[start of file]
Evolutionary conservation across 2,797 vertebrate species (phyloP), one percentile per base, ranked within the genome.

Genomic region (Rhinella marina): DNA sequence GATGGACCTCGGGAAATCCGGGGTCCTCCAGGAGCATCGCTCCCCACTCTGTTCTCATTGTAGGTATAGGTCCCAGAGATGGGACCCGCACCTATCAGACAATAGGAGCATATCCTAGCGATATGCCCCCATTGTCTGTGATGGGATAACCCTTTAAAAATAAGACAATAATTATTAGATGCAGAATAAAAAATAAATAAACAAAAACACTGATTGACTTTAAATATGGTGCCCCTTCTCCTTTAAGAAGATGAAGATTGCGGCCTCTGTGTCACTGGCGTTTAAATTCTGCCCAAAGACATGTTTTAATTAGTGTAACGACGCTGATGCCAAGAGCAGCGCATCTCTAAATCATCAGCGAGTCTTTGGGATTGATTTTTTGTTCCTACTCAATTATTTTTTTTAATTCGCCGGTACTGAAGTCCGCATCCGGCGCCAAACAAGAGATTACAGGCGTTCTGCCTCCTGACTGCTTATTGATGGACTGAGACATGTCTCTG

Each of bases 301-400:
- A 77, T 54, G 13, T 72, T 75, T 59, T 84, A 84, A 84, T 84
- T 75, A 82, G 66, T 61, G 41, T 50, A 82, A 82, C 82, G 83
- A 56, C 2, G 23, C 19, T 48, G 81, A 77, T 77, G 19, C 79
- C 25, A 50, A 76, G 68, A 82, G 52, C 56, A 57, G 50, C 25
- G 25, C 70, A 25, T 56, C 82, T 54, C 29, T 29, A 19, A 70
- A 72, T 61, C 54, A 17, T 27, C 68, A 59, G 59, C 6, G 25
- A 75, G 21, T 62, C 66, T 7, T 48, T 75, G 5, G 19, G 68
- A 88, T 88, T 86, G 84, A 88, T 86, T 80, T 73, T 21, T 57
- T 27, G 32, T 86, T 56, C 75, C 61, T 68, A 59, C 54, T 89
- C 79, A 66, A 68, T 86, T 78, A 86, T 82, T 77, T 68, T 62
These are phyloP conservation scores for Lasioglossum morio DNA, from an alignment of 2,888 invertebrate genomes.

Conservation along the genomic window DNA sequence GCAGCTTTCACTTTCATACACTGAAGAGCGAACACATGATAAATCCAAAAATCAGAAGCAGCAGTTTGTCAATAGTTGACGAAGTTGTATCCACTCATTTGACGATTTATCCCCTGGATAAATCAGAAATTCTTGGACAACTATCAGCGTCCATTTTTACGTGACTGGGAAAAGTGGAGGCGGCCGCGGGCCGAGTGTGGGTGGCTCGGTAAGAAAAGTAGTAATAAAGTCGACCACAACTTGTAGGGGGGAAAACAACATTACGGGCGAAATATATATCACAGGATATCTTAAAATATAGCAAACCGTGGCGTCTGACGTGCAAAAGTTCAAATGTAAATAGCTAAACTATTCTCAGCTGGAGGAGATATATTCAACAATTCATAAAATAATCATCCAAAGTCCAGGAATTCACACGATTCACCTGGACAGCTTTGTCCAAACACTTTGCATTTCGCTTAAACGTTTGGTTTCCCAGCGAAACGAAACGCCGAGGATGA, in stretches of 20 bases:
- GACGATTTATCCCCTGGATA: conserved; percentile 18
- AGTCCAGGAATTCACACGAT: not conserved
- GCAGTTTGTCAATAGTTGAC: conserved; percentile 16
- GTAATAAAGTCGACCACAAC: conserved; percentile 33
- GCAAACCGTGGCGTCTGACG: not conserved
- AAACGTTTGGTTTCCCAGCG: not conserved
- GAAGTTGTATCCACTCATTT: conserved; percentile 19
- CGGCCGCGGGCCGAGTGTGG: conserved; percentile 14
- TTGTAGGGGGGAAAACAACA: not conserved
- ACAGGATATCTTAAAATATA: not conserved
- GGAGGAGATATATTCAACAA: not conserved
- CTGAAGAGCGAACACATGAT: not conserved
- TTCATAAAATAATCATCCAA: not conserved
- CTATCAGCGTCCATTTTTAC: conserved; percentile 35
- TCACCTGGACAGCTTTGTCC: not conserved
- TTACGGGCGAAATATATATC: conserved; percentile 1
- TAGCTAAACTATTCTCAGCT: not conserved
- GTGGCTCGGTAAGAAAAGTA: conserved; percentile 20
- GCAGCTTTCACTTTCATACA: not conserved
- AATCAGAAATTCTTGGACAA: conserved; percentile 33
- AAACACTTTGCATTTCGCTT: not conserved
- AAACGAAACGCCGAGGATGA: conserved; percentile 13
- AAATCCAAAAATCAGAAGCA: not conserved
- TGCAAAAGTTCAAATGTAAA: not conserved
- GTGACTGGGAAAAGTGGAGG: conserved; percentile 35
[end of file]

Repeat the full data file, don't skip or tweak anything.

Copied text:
Evolutionary conservation across 2,797 vertebrate species (phyloP), one percentile per base, ranked within the genome.

Genomic region (Rhinella marina): DNA sequence GATGGACCTCGGGAAATCCGGGGTCCTCCAGGAGCATCGCTCCCCACTCTGTTCTCATTGTAGGTATAGGTCCCAGAGATGGGACCCGCACCTATCAGACAATAGGAGCATATCCTAGCGATATGCCCCCATTGTCTGTGATGGGATAACCCTTTAAAAATAAGACAATAATTATTAGATGCAGAATAAAAAATAAATAAACAAAAACACTGATTGACTTTAAATATGGTGCCCCTTCTCCTTTAAGAAGATGAAGATTGCGGCCTCTGTGTCACTGGCGTTTAAATTCTGCCCAAAGACATGTTTTAATTAGTGTAACGACGCTGATGCCAAGAGCAGCGCATCTCTAAATCATCAGCGAGTCTTTGGGATTGATTTTTTGTTCCTACTCAATTATTTTTTTTAATTCGCCGGTACTGAAGTCCGCATCCGGCGCCAAACAAGAGATTACAGGCGTTCTGCCTCCTGACTGCTTATTGATGGACTGAGACATGTCTCTG

Each of bases 301-400:
- A 77, T 54, G 13, T 72, T 75, T 59, T 84, A 84, A 84, T 84
- T 75, A 82, G 66, T 61, G 41, T 50, A 82, A 82, C 82, G 83
- A 56, C 2, G 23, C 19, T 48, G 81, A 77, T 77, G 19, C 79
- C 25, A 50, A 76, G 68, A 82, G 52, C 56, A 57, G 50, C 25
- G 25, C 70, A 25, T 56, C 82, T 54, C 29, T 29, A 19, A 70
- A 72, T 61, C 54, A 17, T 27, C 68, A 59, G 59, C 6, G 25
- A 75, G 21, T 62, C 66, T 7, T 48, T 75, G 5, G 19, G 68
- A 88, T 88, T 86, G 84, A 88, T 86, T 80, T 73, T 21, T 57
- T 27, G 32, T 86, T 56, C 75, C 61, T 68, A 59, C 54, T 89
- C 79, A 66, A 68, T 86, T 78, A 86, T 82, T 77, T 68, T 62
These are phyloP conservation scores for Lasioglossum morio DNA, from an alignment of 2,888 invertebrate genomes.

Conservation along the genomic window DNA sequence GCAGCTTTCACTTTCATACACTGAAGAGCGAACACATGATAAATCCAAAAATCAGAAGCAGCAGTTTGTCAATAGTTGACGAAGTTGTATCCACTCATTTGACGATTTATCCCCTGGATAAATCAGAAATTCTTGGACAACTATCAGCGTCCATTTTTACGTGACTGGGAAAAGTGGAGGCGGCCGCGGGCCGAGTGTGGGTGGCTCGGTAAGAAAAGTAGTAATAAAGTCGACCACAACTTGTAGGGGGGAAAACAACATTACGGGCGAAATATATATCACAGGATATCTTAAAATATAGCAAACCGTGGCGTCTGACGTGCAAAAGTTCAAATGTAAATAGCTAAACTATTCTCAGCTGGAGGAGATATATTCAACAATTCATAAAATAATCATCCAAAGTCCAGGAATTCACACGATTCACCTGGACAGCTTTGTCCAAACACTTTGCATTTCGCTTAAACGTTTGGTTTCCCAGCGAAACGAAACGCCGAGGATGA, in stretches of 20 bases:
- GACGATTTATCCCCTGGATA: conserved; percentile 18
- AGTCCAGGAATTCACACGAT: not conserved
- GCAGTTTGTCAATAGTTGAC: conserved; percentile 16
- GTAATAAAGTCGACCACAAC: conserved; percentile 33
- GCAAACCGTGGCGTCTGACG: not conserved
- AAACGTTTGGTTTCCCAGCG: not conserved
- GAAGTTGTATCCACTCATTT: conserved; percentile 19
- CGGCCGCGGGCCGAGTGTGG: conserved; percentile 14
- TTGTAGGGGGGAAAACAACA: not conserved
- ACAGGATATCTTAAAATATA: not conserved
- GGAGGAGATATATTCAACAA: not conserved
- CTGAAGAGCGAACACATGAT: not conserved
- TTCATAAAATAATCATCCAA: not conserved
- CTATCAGCGTCCATTTTTAC: conserved; percentile 35
- TCACCTGGACAGCTTTGTCC: not conserved
- TTACGGGCGAAATATATATC: conserved; percentile 1
- TAGCTAAACTATTCTCAGCT: not conserved
- GTGGCTCGGTAAGAAAAGTA: conserved; percentile 20
- GCAGCTTTCACTTTCATACA: not conserved
- AATCAGAAATTCTTGGACAA: conserved; percentile 33
- AAACACTTTGCATTTCGCTT: not conserved
- AAACGAAACGCCGAGGATGA: conserved; percentile 13
- AAATCCAAAAATCAGAAGCA: not conserved
- TGCAAAAGTTCAAATGTAAA: not conserved
- GTGACTGGGAAAAGTGGAGG: conserved; percentile 35